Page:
The goings-on at Mid Staffs NHS, and the events and statistics that led to them, have been a main theme of this blog for some weeks now. I’ve shown variously
- that the hospital’s mortality statistics in no way supported the ‘400-1200 avoidable deaths’ claim and how this claim has been used by government and media to attack not just Stafford hospital but the wider NHS
- that the hospital’s mortality statistics were significantly below the national average, once the problems with coding input had been corrected
- that Stafford should be used by Health Secretary Jeremy Hunt as a blueprint for addressing issues in the NHS – but as a model of how to turn a hospital around, not a means of closing other hospitals as he has announced he will do,
I’ve also shown that Monitor’s move to put Stafford hospital into administration can only be politically motivated (and part of Hunt’s plan of attack on the NHS).
The hospital has been struggling financially – largely as a result of being underpaid for the treatment it was giving because of the same coding problems that caused the false mortality alerts – but as recently as the beginning of last year, the Mid Staffs board agreed a recovery plan with both Monitor and the Dept of Health (DH) that was to run until 2015.
For this plan – to which Mid Staffs had adhered – to be scrapped after just one year of the four it was to run by the very same bodies which had approved it, just days after the publication of the Francis report, demonstrates a level of cynical political opportunism that a child could spot.
But the Tories don’t worry about subtlety when they have an opportunity to close a hospital – let alone when they intend to use it as a pattern and excuse for closing 10% of England’s acute hospitals.
Even so, some unsubtleties are so blatant that they make your mouth hang open that even the Tories will try them.
According to Monitor’s ‘worst case’ analysis in January, Mid Staffs’ needs to save some £53m over the next 5 years. The recovery plan – agreed by both Monitor and the DH, remember – was to address this issue. The fact that Stafford’s ‘Payment by Results’ (PBR) coding is now exemplary would have gone a long way to addressing this, by increasing the Trust’s income to the appropriate level for the treatments it provides.
All of a sudden’ this sum – over 5 years – is unaffordable, and the only solution is to break Stafford up and downgrade the remnants until the people of Stafford are effectively without a local hospital that has been there for generations.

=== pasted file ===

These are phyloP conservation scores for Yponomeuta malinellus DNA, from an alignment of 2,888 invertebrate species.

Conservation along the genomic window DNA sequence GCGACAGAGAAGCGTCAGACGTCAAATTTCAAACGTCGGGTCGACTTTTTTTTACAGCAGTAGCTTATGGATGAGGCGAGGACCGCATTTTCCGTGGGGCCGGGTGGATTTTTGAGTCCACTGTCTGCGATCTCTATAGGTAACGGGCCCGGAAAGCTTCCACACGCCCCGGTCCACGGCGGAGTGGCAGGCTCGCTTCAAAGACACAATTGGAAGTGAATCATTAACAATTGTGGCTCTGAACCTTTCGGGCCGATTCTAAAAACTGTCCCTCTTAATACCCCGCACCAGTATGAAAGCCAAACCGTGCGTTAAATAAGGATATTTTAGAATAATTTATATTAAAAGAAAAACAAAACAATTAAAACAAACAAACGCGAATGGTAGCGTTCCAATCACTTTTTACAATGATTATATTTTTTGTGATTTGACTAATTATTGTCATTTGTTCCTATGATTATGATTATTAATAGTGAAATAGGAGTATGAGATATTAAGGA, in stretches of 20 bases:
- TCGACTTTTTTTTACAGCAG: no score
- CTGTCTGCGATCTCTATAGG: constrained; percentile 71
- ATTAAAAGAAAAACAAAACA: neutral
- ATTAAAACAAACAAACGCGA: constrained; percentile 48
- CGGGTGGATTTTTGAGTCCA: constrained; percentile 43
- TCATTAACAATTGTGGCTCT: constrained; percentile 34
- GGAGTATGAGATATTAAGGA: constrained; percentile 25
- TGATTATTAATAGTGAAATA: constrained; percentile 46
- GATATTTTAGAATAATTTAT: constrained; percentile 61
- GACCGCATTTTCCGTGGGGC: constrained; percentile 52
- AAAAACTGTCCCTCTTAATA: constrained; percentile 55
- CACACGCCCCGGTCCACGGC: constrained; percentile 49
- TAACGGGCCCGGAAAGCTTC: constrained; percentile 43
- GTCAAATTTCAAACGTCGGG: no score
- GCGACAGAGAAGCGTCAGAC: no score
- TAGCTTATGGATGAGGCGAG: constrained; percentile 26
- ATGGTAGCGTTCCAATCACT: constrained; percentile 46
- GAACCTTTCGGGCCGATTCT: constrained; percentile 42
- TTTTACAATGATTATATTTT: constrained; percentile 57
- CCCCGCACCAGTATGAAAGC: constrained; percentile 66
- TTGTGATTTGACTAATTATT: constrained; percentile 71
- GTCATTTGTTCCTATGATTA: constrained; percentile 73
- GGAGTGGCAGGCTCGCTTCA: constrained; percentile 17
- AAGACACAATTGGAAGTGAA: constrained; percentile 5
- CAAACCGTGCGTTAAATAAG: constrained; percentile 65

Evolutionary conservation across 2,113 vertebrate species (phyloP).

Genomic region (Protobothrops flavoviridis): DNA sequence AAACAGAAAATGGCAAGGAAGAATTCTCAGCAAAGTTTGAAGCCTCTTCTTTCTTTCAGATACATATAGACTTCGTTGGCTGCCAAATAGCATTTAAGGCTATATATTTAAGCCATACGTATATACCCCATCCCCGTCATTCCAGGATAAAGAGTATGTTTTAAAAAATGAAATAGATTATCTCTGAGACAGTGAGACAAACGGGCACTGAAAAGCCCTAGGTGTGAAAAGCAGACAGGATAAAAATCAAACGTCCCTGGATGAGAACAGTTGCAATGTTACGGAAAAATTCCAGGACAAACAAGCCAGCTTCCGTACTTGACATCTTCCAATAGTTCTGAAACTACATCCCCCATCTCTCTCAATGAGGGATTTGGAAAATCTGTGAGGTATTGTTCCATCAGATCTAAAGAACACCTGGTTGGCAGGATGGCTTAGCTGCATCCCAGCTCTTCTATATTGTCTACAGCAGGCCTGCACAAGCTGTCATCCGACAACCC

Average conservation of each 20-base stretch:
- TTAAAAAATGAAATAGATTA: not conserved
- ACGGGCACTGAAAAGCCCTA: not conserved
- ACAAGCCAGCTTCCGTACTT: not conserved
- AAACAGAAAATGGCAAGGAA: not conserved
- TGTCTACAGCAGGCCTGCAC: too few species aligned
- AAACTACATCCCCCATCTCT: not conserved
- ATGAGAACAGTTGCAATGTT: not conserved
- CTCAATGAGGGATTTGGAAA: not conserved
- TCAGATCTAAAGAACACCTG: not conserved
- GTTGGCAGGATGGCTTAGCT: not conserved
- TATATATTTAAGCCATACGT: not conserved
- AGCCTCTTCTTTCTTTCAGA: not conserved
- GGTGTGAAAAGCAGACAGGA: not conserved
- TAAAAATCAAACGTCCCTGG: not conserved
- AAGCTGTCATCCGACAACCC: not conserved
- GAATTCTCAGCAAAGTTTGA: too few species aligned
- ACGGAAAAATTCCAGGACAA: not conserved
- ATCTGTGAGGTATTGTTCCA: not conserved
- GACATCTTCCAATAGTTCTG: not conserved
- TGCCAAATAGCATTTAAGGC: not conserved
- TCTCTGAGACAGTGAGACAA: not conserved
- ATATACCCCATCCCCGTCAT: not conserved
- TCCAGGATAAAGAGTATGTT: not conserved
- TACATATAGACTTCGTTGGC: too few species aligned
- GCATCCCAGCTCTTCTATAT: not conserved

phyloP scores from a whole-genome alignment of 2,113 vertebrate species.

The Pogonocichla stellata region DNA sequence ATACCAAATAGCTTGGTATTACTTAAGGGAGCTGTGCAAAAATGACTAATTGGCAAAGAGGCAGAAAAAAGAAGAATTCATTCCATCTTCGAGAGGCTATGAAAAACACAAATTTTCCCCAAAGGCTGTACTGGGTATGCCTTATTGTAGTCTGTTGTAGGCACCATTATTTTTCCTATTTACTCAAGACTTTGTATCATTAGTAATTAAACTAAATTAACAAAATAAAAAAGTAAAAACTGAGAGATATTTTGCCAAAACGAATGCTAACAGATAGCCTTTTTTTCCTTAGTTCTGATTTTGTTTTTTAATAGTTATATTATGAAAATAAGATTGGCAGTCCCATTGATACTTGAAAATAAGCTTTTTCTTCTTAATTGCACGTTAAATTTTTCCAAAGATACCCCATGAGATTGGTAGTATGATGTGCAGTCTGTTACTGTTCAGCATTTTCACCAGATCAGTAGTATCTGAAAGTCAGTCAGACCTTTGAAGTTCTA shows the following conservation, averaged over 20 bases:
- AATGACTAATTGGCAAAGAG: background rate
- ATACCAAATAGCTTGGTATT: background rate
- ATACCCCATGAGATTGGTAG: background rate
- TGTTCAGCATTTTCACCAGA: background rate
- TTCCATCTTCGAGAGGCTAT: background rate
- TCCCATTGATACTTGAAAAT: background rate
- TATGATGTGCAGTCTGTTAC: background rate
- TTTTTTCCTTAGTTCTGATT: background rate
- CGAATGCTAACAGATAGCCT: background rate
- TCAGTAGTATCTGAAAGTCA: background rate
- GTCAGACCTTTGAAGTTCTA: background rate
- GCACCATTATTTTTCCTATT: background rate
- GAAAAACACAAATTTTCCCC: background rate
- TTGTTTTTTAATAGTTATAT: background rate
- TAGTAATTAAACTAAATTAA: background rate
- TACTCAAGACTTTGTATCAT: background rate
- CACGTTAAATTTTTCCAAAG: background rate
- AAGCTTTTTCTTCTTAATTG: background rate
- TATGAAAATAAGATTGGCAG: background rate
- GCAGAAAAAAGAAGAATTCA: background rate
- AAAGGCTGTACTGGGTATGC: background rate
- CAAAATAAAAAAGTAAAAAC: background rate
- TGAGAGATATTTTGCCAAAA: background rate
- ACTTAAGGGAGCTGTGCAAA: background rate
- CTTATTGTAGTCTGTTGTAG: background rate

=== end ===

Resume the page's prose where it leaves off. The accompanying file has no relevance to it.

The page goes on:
Yet – as part of the very same break-up plan – the government is going to have to give the neighbouring University Hospital of North Staffordshire (UNHS) in Stoke at least £30m right now to enable it to cope with the influx of patients it will receive if the administrators’ break-up of Stafford goes ahead.
Here’s an example of why:
The maternity unit in Stoke is already regularly closed to new patients because it is full – patients who are on the ‘roller coaster’ of giving birth, and who don’t have the option of waiting until a more convenient time. These mothers and arriving babies have to be taken to neighbouring hospitals in order to receive the care they need.
Including Stafford hospital – which has never closed the doors of its maternity unit.
Yet now, under Monitor’s and its administrators’ plan, the never-closed unit at Stafford is going to vanish – and the slack is supposed to be taken up in Stoke, with an extra 700 imminent mothers a year using its services. So UHNS is going to need a massive extension and up-staffing of its maternity unit if it’s to have a prayer of handling the additional demand generated by the closure of Stafford’s very capable unit.
A £30m injection of cash into Stafford hospital would put the hospital on a solid financial footing to match its now-exemplary clinical performance and reduce its £53m savings target over the next 5 years to a much less daunting £23m (or probably much less, since the hospital’s PBR income has improved).
And even if the government didn’t provide the cash-injection to Stafford, it still makes more sense to keep Stafford open. Consider the options:
Option 1: spend £30m now in order to deprive a town of its hospital
Option 2: save £53m over 5 years in order to keep a hospital that serves around 300,000 people and which has been adjudged by the Care Quality Commission (CQC) as ‘meeting all the essential standards of quality and safety‘.
Even without considering all the other impacts on the people of Stafford of the closure of their hospital, this would surely merit a place in any dictionary as a perfect example of a ‘no-brainer’.
Unless, of course, you have an ulterior motive: a lust not just to close one hospital but to use the methodology to close at least 14 others, that is.
Wouldn’t you agree, Mr Hunt?